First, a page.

FRESNO, Calif. (KFSN) -- California has one of the largest and most affordable community college systems in the country, and now state lawmakers are working to make the first two years of study free for full-time students. That's a bene
"Students across our nation, and especially in California, do not have enough money to go to college," says Dr. Paul Parnell, the chancellor of the State Center Community College District (SCCCD).
More than half of the 60,000 students who attend community college in the Central Valley already qualify for free tuition for the first year.
The recently introduced Assembly Bill 2 would expand free tuition to cover two academic years for certain students.
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Dr. Parnell hopes the idea of debt-free education would be enough to entice more high school graduates to enroll in local community college.
"Ultimately, what we want is to change the college-going culture of this Valley. We want everyone to go to college," Dr. Parnell says.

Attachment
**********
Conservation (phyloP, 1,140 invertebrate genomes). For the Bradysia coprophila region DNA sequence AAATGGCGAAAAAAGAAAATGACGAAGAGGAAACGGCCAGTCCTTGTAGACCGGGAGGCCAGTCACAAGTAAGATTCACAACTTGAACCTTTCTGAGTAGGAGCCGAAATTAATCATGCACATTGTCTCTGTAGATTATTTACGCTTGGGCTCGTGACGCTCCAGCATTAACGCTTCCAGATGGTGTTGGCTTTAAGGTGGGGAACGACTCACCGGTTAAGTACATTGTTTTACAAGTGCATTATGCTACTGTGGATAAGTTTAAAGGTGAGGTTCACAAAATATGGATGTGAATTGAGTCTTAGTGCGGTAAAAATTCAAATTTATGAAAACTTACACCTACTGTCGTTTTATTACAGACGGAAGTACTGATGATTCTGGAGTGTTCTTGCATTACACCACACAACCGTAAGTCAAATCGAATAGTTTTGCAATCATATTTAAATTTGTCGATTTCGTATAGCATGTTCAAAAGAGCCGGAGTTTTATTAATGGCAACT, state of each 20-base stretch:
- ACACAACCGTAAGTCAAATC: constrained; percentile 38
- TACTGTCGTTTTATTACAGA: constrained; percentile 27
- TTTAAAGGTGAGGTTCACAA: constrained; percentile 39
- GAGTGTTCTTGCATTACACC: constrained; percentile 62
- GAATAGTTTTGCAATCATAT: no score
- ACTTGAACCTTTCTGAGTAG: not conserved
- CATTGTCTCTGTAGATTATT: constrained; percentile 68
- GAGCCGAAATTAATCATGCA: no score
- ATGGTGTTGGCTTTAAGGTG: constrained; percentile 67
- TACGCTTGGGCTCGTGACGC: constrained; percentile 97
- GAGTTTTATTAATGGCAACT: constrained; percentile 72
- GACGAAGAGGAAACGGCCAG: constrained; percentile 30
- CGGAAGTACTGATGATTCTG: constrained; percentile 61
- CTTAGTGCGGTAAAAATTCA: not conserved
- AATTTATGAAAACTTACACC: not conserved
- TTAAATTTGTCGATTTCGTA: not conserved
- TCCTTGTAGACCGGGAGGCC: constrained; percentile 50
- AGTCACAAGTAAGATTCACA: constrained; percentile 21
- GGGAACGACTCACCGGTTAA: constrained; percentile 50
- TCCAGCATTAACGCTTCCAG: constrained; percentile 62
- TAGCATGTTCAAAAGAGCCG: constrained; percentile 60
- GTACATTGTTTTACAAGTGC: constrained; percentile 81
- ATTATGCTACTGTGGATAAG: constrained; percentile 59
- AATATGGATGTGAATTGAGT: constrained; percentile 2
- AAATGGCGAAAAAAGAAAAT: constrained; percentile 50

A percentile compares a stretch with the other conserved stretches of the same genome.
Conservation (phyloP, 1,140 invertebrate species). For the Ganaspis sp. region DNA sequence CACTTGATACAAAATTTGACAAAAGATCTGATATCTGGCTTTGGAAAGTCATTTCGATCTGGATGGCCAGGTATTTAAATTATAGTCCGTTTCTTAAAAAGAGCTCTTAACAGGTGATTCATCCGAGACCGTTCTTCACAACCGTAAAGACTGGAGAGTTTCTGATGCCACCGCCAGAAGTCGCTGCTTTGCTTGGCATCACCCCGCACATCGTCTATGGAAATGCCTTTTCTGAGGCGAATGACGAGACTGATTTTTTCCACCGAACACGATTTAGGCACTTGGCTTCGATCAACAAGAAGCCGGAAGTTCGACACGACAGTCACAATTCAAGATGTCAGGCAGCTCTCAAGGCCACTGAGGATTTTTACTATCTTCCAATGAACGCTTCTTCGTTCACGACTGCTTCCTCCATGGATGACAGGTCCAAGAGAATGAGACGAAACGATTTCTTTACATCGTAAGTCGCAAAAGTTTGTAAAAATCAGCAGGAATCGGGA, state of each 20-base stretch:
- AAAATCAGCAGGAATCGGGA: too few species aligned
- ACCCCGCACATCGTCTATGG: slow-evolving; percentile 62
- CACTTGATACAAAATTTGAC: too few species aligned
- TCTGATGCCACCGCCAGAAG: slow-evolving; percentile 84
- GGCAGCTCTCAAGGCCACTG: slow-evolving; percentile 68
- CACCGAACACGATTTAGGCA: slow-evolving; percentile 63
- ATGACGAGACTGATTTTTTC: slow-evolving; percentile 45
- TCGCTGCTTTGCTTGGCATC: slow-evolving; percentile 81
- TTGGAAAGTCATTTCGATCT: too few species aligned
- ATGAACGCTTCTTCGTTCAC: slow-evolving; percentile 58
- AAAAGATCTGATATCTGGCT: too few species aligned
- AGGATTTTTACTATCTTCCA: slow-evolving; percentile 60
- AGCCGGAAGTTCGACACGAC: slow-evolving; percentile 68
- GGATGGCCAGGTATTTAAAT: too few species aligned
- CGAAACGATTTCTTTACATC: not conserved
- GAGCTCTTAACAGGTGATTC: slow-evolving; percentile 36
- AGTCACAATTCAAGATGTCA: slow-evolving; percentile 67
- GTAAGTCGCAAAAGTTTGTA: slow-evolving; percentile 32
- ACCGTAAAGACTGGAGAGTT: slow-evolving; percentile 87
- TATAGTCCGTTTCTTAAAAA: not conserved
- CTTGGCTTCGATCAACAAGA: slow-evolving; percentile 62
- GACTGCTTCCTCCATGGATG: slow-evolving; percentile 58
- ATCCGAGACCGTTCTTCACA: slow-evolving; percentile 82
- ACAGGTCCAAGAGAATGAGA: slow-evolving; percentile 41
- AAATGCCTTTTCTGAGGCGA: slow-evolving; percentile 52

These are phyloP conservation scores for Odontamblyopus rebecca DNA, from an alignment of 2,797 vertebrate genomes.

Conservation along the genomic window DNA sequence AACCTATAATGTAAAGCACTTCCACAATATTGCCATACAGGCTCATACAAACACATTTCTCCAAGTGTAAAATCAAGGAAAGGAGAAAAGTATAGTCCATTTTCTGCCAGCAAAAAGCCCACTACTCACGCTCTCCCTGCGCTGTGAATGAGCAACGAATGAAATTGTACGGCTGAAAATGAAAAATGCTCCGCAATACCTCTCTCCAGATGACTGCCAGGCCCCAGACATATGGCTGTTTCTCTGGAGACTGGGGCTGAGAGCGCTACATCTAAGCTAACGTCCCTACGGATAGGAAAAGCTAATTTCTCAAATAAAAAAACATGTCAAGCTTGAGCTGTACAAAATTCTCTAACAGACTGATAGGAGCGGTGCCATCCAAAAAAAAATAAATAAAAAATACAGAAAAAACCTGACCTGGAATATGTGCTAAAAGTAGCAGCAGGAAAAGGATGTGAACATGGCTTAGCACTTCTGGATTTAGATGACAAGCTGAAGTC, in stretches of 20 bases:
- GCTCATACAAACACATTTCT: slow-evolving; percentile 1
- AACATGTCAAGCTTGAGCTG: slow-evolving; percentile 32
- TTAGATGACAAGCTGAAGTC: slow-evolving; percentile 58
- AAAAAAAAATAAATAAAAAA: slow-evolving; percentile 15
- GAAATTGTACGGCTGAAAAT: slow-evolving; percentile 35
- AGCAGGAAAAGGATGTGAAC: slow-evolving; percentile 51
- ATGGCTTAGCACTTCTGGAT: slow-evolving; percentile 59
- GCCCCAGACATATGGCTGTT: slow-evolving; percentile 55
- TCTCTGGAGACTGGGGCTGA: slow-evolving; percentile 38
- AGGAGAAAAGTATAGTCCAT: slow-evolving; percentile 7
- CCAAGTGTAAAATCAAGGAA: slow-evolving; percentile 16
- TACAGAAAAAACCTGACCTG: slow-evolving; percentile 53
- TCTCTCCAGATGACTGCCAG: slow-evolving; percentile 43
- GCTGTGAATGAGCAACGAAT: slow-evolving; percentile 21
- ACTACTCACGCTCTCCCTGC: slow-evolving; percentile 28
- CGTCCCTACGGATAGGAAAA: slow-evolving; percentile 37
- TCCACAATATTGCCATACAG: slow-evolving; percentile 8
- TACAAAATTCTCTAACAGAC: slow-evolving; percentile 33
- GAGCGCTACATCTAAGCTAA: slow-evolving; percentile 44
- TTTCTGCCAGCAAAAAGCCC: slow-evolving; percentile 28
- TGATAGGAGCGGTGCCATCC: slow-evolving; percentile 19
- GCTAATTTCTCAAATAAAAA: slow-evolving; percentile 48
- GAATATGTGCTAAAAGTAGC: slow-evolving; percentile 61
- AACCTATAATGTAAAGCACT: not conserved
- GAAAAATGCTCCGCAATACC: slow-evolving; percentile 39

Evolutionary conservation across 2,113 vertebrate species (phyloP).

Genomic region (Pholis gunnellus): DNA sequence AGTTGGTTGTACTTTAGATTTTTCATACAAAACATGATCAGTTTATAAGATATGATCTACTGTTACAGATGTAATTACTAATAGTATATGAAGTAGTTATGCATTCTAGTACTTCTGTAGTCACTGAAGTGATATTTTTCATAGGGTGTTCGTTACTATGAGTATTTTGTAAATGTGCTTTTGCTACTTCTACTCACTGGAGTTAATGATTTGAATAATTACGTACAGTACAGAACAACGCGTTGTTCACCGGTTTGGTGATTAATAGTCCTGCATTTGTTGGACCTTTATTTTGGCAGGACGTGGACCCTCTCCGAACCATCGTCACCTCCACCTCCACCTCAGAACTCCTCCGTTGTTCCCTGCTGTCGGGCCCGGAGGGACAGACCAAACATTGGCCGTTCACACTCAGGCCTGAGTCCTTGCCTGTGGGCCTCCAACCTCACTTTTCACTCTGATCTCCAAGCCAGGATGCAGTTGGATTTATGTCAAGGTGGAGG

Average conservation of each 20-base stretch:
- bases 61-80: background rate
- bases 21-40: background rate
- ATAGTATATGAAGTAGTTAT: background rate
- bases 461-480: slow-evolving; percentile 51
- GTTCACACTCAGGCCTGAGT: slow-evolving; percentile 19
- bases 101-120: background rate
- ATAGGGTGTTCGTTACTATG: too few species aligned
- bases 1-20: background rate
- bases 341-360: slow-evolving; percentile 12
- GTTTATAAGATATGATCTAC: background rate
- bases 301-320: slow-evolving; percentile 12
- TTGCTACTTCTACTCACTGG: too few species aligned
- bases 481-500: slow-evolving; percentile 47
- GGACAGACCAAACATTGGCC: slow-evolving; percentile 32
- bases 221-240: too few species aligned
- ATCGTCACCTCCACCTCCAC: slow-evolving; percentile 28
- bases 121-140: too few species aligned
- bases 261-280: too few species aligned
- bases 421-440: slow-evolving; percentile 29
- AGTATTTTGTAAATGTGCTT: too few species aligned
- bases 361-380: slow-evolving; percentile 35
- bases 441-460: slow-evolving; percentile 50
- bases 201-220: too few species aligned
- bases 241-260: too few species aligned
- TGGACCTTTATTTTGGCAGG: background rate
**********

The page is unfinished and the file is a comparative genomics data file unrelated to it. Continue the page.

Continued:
For students in the Central Valley, attending college has never been more affordable. In conjunction with what the state provides, local colleges also offer assistance beyond tuition, thanks to a pilot program called "Central Valley Promise."
"Books can cost over $200 for one book, for one class. They need child care, they need transportation, they need food , they may need clothing and we are doing what we can to help students succeed," says Lucy Ruiz of SCCCD.
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One student taking advantage of the local pilot program is Kelsey Smith. The Sanger High graduate settled on Fresno City College after weighing the cost of what a four-year university would charge.
"It's another opportunity to achieve the same end goal of receiving a higher education at a lower cost and it will help expand our society in the long run by educating more students and by producing more effective and efficient workers," says Smith.
The Central Valley Promise is modeled after similar statewide programs.
For more information, head to the SCCCD website.
'Central Valley Promise' program aims to provide students with free community college